Help your kids become better decision makers

Hope you're not making them for them.

The older your kids get, the better they'll need to be.

This means they'll need plenty of practice. And one of the most important things for us is to help them develop the wisdom to discern what to think and do.

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Here are 5 tips:

1. Be fair and clear:

This is a big reason for growing our interior lives—we need to get clearer about our own values, beliefs, and behaviors to see well. Our maturity is foundational for our kids’ development in becoming good decision makers. We help them define what is fair and what’s not and how to discern it. It’s essential that parameters are consistent but not statically simple. They don’t have to like our limits but as they get older and their thinking gets more developed, will our expectations and perspectives make sense? It’s absolutely essential that we aren’t simply setting limits blindly according to outdated rules and limiting beliefs

2. Use your voice and no’s effectively:

Our tone should be casual and comfortable. We want to make ourselves easy to talk to and easy to listen to. Extremes can compromise our relationships and kill desire to be with each other. We want our voices to cultivate love and belonging, esteem and friendship. Aim not to shout unless you’re warning them of danger. Use a serious tone to teach what ‘no’ means—firmly expressing the gravity of the limit with confidence and conviction.

3. Be proactive and intentional: Structure regular family meetings

  • Talk about goals, challenges, and concerns.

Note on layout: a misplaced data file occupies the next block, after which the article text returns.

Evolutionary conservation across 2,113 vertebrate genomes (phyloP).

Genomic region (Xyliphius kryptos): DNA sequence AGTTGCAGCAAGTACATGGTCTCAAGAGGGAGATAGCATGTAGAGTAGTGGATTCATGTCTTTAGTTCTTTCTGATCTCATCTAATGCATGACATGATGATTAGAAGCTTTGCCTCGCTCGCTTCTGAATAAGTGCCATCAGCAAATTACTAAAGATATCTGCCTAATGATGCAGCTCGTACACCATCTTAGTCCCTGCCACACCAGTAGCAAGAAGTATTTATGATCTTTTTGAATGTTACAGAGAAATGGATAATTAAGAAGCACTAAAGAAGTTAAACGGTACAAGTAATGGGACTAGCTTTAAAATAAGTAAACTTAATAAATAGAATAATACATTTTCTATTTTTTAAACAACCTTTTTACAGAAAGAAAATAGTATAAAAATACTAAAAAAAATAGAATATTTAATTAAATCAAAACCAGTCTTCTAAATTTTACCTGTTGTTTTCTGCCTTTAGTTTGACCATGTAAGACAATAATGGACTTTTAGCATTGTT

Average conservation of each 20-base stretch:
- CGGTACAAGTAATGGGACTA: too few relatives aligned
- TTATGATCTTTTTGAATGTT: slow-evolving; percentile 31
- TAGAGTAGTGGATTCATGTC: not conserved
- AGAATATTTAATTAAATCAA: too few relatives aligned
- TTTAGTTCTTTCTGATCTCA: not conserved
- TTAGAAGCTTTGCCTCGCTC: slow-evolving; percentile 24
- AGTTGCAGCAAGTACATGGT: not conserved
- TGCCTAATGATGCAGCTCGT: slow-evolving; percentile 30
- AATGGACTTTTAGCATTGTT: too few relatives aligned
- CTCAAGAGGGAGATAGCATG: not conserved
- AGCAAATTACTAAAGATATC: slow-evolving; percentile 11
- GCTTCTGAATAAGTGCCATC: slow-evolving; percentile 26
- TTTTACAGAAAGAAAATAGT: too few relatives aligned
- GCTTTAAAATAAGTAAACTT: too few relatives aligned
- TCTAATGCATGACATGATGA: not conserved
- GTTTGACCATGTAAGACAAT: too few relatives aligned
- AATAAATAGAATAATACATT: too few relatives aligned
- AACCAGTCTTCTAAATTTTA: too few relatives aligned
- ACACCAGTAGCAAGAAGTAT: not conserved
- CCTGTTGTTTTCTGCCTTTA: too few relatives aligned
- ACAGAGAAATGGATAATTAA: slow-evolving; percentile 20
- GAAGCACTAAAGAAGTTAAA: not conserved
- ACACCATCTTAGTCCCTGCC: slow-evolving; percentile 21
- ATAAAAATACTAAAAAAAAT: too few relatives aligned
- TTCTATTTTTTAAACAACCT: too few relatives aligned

• Encourage sharing with unloaded questions and nonjudgmental answers.
  • Discuss concerns and rules to clear up expectations and consequences.
  • Structuring in these times gives a platform for every member of the family to express and talk about whatever is on their minds and hearts. It also helps identify more explicitly, the direction and progress of each member. As you facilitate this ongoing discipline, you can gain a greater awareness of what your family is about. This should not be a stress-producing time. To make valuable and productive, you’ll need to work on the general climate of relationships. If the ‘air’ is good, family meetings will have a much greater chance of being useful and sustainable. If relationships aren’t healthy, then that needs to be prioritized. 

4. Give Choices

Making choices, good and bad ones, is a very important part of growing wisdom for success and development. As time goes on, the weight of the decisions should increase; our children will need them to gain the practice and experience to be ready for life without us. This will also give them the confidence of a deep, healthy esteem for themselves.

  • Which 2 toys do you want to take?
  • Do you want to go to the beach or the park?
  • Do you want to have a snack first or after you finish your homework?

As your kids become adolescents, give them choices concerning their growing responsibilities:

  • When are you going to pick up and switch the laundry?
  • What will you do about your grades in math?When do you want to spend time with us?
  • How do you want to better manage your time?

Some of you may be thinking that giving your children these choices will create more problems than peace. You’re absolutely right, they will; and that’s exactly what needs to happen. It’s the prevention of problems and the drive to control that snowballs into cultures of ineffective, dysfunctional parenting strategies. But when we embrace the messiness, ready to learn and change, it sets the stage for the creation of a growth-centered culture. 

Giving choices helps our kids learn from mistakes and successes but more importantly, they shape our culture. Healthily managing bad decisions with empathy and consequences—sincerely and patiently expressing belief in them to figure things out—will give them a greater sense of love and belonging and self-esteem. This substantially communicates unconditional love, the ultimate value in the culture we want for our homes.

5. Follow through with Consequences

Consequences, not incessant talk make our boundaries effective. But they are not about punishment; they aren’t intended to make our kids ‘learn their lessons’. They should serve the purpose of helping our kids think, clearly, deeply, authentically so they can figure out and decide what they want to do to change.